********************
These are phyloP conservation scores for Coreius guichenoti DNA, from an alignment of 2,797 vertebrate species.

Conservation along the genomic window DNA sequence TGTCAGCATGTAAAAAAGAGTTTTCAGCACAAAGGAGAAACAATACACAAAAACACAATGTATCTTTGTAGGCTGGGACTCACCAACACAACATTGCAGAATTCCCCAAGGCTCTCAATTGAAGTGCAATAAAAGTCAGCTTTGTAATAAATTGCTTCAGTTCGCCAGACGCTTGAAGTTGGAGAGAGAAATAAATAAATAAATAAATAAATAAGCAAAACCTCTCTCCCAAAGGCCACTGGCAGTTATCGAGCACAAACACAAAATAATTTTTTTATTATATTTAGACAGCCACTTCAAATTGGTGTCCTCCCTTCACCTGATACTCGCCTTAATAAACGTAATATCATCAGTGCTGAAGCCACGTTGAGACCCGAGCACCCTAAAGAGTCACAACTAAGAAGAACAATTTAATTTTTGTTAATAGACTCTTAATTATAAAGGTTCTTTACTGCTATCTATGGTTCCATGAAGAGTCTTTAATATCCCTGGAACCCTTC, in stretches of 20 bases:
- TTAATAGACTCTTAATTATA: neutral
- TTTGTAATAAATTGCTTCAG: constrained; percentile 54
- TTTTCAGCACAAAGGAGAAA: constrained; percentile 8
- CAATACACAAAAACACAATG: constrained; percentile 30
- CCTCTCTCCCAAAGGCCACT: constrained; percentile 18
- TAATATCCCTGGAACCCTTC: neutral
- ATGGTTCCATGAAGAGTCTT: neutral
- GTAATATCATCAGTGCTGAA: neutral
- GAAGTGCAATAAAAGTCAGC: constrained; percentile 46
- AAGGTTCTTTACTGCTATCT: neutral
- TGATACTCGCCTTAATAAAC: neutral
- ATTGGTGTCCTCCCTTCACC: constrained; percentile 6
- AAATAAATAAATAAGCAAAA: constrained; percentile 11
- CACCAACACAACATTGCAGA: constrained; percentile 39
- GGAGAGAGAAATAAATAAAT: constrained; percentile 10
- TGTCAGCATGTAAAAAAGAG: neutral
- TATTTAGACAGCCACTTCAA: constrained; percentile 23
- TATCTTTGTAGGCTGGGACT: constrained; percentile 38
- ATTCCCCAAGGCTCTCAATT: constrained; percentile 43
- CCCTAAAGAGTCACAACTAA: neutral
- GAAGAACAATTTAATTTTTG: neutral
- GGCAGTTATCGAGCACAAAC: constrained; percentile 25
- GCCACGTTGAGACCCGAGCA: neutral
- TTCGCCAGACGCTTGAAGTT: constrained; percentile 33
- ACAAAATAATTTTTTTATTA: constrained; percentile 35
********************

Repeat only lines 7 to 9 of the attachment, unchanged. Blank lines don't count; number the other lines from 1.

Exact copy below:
- CCTCTCTCCCAAAGGCCACT: constrained; percentile 18
- TAATATCCCTGGAACCCTTC: neutral
- ATGGTTCCATGAAGAGTCTT: neutral